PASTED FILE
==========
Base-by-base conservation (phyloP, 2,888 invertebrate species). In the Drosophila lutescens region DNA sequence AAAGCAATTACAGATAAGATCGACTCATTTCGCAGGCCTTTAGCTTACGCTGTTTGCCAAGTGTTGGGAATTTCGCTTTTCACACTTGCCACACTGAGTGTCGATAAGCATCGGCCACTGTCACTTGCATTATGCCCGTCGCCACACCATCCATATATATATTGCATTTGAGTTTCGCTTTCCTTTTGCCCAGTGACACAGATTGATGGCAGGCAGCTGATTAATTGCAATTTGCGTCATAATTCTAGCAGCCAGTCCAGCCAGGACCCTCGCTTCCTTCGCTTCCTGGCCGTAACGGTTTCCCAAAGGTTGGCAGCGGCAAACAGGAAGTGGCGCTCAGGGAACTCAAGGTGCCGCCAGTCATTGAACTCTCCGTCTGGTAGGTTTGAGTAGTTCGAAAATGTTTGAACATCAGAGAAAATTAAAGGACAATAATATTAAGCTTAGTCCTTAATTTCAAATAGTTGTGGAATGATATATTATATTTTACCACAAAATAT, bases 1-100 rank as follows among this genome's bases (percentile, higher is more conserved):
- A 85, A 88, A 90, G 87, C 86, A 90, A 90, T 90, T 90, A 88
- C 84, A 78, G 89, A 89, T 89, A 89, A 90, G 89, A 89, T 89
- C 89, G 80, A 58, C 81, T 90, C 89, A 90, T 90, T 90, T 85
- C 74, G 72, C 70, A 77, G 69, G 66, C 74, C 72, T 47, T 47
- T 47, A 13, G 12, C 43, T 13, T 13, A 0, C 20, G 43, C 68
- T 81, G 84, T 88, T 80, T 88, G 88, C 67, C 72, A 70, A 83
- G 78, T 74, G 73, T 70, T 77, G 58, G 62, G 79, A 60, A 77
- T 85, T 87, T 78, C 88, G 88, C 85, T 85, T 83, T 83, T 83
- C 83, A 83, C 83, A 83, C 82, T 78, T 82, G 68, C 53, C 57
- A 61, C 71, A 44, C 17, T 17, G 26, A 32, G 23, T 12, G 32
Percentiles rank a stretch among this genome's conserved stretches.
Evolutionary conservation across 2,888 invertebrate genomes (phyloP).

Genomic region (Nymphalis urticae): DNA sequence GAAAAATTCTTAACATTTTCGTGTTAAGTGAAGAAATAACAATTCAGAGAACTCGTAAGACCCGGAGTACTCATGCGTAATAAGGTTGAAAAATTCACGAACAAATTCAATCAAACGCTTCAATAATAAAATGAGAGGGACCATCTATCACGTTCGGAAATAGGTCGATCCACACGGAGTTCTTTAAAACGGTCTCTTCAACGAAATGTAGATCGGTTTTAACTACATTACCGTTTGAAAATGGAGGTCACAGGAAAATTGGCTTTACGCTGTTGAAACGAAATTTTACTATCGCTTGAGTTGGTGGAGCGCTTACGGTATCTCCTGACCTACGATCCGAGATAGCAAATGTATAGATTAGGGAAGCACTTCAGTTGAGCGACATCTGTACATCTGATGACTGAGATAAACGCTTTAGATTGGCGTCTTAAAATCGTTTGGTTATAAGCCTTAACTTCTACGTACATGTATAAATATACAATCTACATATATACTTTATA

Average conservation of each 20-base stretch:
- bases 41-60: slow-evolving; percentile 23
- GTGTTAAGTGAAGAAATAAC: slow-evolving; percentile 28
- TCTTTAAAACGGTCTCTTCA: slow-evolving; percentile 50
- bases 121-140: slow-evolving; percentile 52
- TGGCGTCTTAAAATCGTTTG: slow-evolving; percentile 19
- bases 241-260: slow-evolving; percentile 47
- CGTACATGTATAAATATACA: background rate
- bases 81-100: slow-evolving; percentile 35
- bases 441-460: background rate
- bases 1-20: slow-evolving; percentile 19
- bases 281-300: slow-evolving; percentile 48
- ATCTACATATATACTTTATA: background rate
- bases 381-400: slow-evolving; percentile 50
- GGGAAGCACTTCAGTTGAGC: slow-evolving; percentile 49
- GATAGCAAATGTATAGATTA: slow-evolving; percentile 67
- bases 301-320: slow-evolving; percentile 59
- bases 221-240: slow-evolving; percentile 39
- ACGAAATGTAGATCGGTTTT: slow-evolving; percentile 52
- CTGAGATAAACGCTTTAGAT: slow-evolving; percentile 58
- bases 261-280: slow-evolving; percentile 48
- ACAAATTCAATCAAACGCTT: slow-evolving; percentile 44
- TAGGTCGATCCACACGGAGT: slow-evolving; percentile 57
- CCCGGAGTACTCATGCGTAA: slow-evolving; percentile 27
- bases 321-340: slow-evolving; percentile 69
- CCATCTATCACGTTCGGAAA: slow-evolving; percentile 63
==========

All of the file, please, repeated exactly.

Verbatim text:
Base-by-base conservation (phyloP, 2,888 invertebrate species). In the Drosophila lutescens region DNA sequence AAAGCAATTACAGATAAGATCGACTCATTTCGCAGGCCTTTAGCTTACGCTGTTTGCCAAGTGTTGGGAATTTCGCTTTTCACACTTGCCACACTGAGTGTCGATAAGCATCGGCCACTGTCACTTGCATTATGCCCGTCGCCACACCATCCATATATATATTGCATTTGAGTTTCGCTTTCCTTTTGCCCAGTGACACAGATTGATGGCAGGCAGCTGATTAATTGCAATTTGCGTCATAATTCTAGCAGCCAGTCCAGCCAGGACCCTCGCTTCCTTCGCTTCCTGGCCGTAACGGTTTCCCAAAGGTTGGCAGCGGCAAACAGGAAGTGGCGCTCAGGGAACTCAAGGTGCCGCCAGTCATTGAACTCTCCGTCTGGTAGGTTTGAGTAGTTCGAAAATGTTTGAACATCAGAGAAAATTAAAGGACAATAATATTAAGCTTAGTCCTTAATTTCAAATAGTTGTGGAATGATATATTATATTTTACCACAAAATAT, bases 1-100 rank as follows among this genome's bases (percentile, higher is more conserved):
- A 85, A 88, A 90, G 87, C 86, A 90, A 90, T 90, T 90, A 88
- C 84, A 78, G 89, A 89, T 89, A 89, A 90, G 89, A 89, T 89
- C 89, G 80, A 58, C 81, T 90, C 89, A 90, T 90, T 90, T 85
- C 74, G 72, C 70, A 77, G 69, G 66, C 74, C 72, T 47, T 47
- T 47, A 13, G 12, C 43, T 13, T 13, A 0, C 20, G 43, C 68
- T 81, G 84, T 88, T 80, T 88, G 88, C 67, C 72, A 70, A 83
- G 78, T 74, G 73, T 70, T 77, G 58, G 62, G 79, A 60, A 77
- T 85, T 87, T 78, C 88, G 88, C 85, T 85, T 83, T 83, T 83
- C 83, A 83, C 83, A 83, C 82, T 78, T 82, G 68, C 53, C 57
- A 61, C 71, A 44, C 17, T 17, G 26, A 32, G 23, T 12, G 32
Percentiles rank a stretch among this genome's conserved stretches.
Evolutionary conservation across 2,888 invertebrate genomes (phyloP).

Genomic region (Nymphalis urticae): DNA sequence GAAAAATTCTTAACATTTTCGTGTTAAGTGAAGAAATAACAATTCAGAGAACTCGTAAGACCCGGAGTACTCATGCGTAATAAGGTTGAAAAATTCACGAACAAATTCAATCAAACGCTTCAATAATAAAATGAGAGGGACCATCTATCACGTTCGGAAATAGGTCGATCCACACGGAGTTCTTTAAAACGGTCTCTTCAACGAAATGTAGATCGGTTTTAACTACATTACCGTTTGAAAATGGAGGTCACAGGAAAATTGGCTTTACGCTGTTGAAACGAAATTTTACTATCGCTTGAGTTGGTGGAGCGCTTACGGTATCTCCTGACCTACGATCCGAGATAGCAAATGTATAGATTAGGGAAGCACTTCAGTTGAGCGACATCTGTACATCTGATGACTGAGATAAACGCTTTAGATTGGCGTCTTAAAATCGTTTGGTTATAAGCCTTAACTTCTACGTACATGTATAAATATACAATCTACATATATACTTTATA

Average conservation of each 20-base stretch:
- bases 41-60: slow-evolving; percentile 23
- GTGTTAAGTGAAGAAATAAC: slow-evolving; percentile 28
- TCTTTAAAACGGTCTCTTCA: slow-evolving; percentile 50
- bases 121-140: slow-evolving; percentile 52
- TGGCGTCTTAAAATCGTTTG: slow-evolving; percentile 19
- bases 241-260: slow-evolving; percentile 47
- CGTACATGTATAAATATACA: background rate
- bases 81-100: slow-evolving; percentile 35
- bases 441-460: background rate
- bases 1-20: slow-evolving; percentile 19
- bases 281-300: slow-evolving; percentile 48
- ATCTACATATATACTTTATA: background rate
- bases 381-400: slow-evolving; percentile 50
- GGGAAGCACTTCAGTTGAGC: slow-evolving; percentile 49
- GATAGCAAATGTATAGATTA: slow-evolving; percentile 67
- bases 301-320: slow-evolving; percentile 59
- bases 221-240: slow-evolving; percentile 39
- ACGAAATGTAGATCGGTTTT: slow-evolving; percentile 52
- CTGAGATAAACGCTTTAGAT: slow-evolving; percentile 58
- bases 261-280: slow-evolving; percentile 48
- ACAAATTCAATCAAACGCTT: slow-evolving; percentile 44
- TAGGTCGATCCACACGGAGT: slow-evolving; percentile 57
- CCCGGAGTACTCATGCGTAA: slow-evolving; percentile 27
- bases 321-340: slow-evolving; percentile 69
- CCATCTATCACGTTCGGAAA: slow-evolving; percentile 63